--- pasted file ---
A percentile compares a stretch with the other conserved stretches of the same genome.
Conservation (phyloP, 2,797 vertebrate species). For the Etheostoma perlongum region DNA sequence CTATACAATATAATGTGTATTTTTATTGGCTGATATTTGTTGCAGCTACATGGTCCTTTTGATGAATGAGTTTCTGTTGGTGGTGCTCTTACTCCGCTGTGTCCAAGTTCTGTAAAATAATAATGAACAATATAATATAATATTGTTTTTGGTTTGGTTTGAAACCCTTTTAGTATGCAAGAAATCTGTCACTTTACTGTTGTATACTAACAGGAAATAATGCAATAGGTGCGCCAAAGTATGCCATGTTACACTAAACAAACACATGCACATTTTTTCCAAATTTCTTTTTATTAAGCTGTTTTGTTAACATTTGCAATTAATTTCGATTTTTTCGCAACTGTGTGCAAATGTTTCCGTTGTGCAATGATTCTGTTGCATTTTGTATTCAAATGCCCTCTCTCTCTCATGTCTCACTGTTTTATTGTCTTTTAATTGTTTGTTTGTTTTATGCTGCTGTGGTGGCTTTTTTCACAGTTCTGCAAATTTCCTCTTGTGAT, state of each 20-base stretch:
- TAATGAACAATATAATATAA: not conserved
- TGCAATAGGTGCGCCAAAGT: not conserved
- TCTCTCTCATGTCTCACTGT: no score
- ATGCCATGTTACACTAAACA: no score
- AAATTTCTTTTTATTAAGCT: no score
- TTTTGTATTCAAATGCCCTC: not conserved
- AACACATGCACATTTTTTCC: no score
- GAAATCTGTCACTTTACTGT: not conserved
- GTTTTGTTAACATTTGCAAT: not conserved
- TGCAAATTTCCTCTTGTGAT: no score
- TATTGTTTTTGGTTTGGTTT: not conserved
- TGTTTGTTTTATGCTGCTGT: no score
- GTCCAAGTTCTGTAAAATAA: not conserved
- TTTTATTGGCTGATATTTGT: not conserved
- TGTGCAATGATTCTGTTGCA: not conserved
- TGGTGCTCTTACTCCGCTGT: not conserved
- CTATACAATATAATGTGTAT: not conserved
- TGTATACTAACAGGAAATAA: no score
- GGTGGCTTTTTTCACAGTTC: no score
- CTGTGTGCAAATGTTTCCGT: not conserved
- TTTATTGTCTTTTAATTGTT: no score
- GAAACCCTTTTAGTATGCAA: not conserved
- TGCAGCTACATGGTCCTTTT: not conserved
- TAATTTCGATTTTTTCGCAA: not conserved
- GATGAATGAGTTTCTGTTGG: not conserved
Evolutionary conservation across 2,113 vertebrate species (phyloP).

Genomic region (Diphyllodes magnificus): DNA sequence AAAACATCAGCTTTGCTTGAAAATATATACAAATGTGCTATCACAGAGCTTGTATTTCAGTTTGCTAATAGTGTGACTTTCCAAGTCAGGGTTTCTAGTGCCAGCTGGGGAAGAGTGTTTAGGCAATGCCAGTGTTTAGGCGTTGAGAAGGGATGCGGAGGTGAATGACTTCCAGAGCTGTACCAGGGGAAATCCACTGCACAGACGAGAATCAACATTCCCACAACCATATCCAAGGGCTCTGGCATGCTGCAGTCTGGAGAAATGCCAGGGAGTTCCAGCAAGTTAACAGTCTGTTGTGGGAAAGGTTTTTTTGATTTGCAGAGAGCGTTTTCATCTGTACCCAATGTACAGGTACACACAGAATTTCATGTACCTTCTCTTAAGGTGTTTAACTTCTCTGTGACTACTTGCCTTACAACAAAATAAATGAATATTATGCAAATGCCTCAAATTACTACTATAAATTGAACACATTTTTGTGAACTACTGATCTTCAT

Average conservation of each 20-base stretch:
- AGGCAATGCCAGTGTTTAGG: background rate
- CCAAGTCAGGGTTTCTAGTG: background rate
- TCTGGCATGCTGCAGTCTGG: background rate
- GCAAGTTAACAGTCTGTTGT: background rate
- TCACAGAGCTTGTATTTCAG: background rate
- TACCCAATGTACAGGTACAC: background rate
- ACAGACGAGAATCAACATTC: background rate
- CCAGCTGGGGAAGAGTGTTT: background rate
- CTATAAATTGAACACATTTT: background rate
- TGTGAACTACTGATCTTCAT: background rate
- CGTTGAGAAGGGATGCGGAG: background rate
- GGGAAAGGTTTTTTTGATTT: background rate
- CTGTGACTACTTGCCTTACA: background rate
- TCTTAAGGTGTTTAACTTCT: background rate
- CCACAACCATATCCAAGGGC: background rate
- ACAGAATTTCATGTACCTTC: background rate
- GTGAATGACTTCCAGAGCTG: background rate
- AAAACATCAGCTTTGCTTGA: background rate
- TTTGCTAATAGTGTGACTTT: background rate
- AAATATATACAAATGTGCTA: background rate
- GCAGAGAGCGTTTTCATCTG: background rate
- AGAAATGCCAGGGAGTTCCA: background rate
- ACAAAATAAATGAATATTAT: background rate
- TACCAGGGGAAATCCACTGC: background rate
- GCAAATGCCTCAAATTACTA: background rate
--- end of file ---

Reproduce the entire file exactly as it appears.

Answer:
A percentile compares a stretch with the other conserved stretches of the same genome.
Conservation (phyloP, 2,797 vertebrate species). For the Etheostoma perlongum region DNA sequence CTATACAATATAATGTGTATTTTTATTGGCTGATATTTGTTGCAGCTACATGGTCCTTTTGATGAATGAGTTTCTGTTGGTGGTGCTCTTACTCCGCTGTGTCCAAGTTCTGTAAAATAATAATGAACAATATAATATAATATTGTTTTTGGTTTGGTTTGAAACCCTTTTAGTATGCAAGAAATCTGTCACTTTACTGTTGTATACTAACAGGAAATAATGCAATAGGTGCGCCAAAGTATGCCATGTTACACTAAACAAACACATGCACATTTTTTCCAAATTTCTTTTTATTAAGCTGTTTTGTTAACATTTGCAATTAATTTCGATTTTTTCGCAACTGTGTGCAAATGTTTCCGTTGTGCAATGATTCTGTTGCATTTTGTATTCAAATGCCCTCTCTCTCTCATGTCTCACTGTTTTATTGTCTTTTAATTGTTTGTTTGTTTTATGCTGCTGTGGTGGCTTTTTTCACAGTTCTGCAAATTTCCTCTTGTGAT, state of each 20-base stretch:
- TAATGAACAATATAATATAA: not conserved
- TGCAATAGGTGCGCCAAAGT: not conserved
- TCTCTCTCATGTCTCACTGT: no score
- ATGCCATGTTACACTAAACA: no score
- AAATTTCTTTTTATTAAGCT: no score
- TTTTGTATTCAAATGCCCTC: not conserved
- AACACATGCACATTTTTTCC: no score
- GAAATCTGTCACTTTACTGT: not conserved
- GTTTTGTTAACATTTGCAAT: not conserved
- TGCAAATTTCCTCTTGTGAT: no score
- TATTGTTTTTGGTTTGGTTT: not conserved
- TGTTTGTTTTATGCTGCTGT: no score
- GTCCAAGTTCTGTAAAATAA: not conserved
- TTTTATTGGCTGATATTTGT: not conserved
- TGTGCAATGATTCTGTTGCA: not conserved
- TGGTGCTCTTACTCCGCTGT: not conserved
- CTATACAATATAATGTGTAT: not conserved
- TGTATACTAACAGGAAATAA: no score
- GGTGGCTTTTTTCACAGTTC: no score
- CTGTGTGCAAATGTTTCCGT: not conserved
- TTTATTGTCTTTTAATTGTT: no score
- GAAACCCTTTTAGTATGCAA: not conserved
- TGCAGCTACATGGTCCTTTT: not conserved
- TAATTTCGATTTTTTCGCAA: not conserved
- GATGAATGAGTTTCTGTTGG: not conserved
Evolutionary conservation across 2,113 vertebrate species (phyloP).

Genomic region (Diphyllodes magnificus): DNA sequence AAAACATCAGCTTTGCTTGAAAATATATACAAATGTGCTATCACAGAGCTTGTATTTCAGTTTGCTAATAGTGTGACTTTCCAAGTCAGGGTTTCTAGTGCCAGCTGGGGAAGAGTGTTTAGGCAATGCCAGTGTTTAGGCGTTGAGAAGGGATGCGGAGGTGAATGACTTCCAGAGCTGTACCAGGGGAAATCCACTGCACAGACGAGAATCAACATTCCCACAACCATATCCAAGGGCTCTGGCATGCTGCAGTCTGGAGAAATGCCAGGGAGTTCCAGCAAGTTAACAGTCTGTTGTGGGAAAGGTTTTTTTGATTTGCAGAGAGCGTTTTCATCTGTACCCAATGTACAGGTACACACAGAATTTCATGTACCTTCTCTTAAGGTGTTTAACTTCTCTGTGACTACTTGCCTTACAACAAAATAAATGAATATTATGCAAATGCCTCAAATTACTACTATAAATTGAACACATTTTTGTGAACTACTGATCTTCAT

Average conservation of each 20-base stretch:
- AGGCAATGCCAGTGTTTAGG: background rate
- CCAAGTCAGGGTTTCTAGTG: background rate
- TCTGGCATGCTGCAGTCTGG: background rate
- GCAAGTTAACAGTCTGTTGT: background rate
- TCACAGAGCTTGTATTTCAG: background rate
- TACCCAATGTACAGGTACAC: background rate
- ACAGACGAGAATCAACATTC: background rate
- CCAGCTGGGGAAGAGTGTTT: background rate
- CTATAAATTGAACACATTTT: background rate
- TGTGAACTACTGATCTTCAT: background rate
- CGTTGAGAAGGGATGCGGAG: background rate
- GGGAAAGGTTTTTTTGATTT: background rate
- CTGTGACTACTTGCCTTACA: background rate
- TCTTAAGGTGTTTAACTTCT: background rate
- CCACAACCATATCCAAGGGC: background rate
- ACAGAATTTCATGTACCTTC: background rate
- GTGAATGACTTCCAGAGCTG: background rate
- AAAACATCAGCTTTGCTTGA: background rate
- TTTGCTAATAGTGTGACTTT: background rate
- AAATATATACAAATGTGCTA: background rate
- GCAGAGAGCGTTTTCATCTG: background rate
- AGAAATGCCAGGGAGTTCCA: background rate
- ACAAAATAAATGAATATTAT: background rate
- TACCAGGGGAAATCCACTGC: background rate
- GCAAATGCCTCAAATTACTA: background rate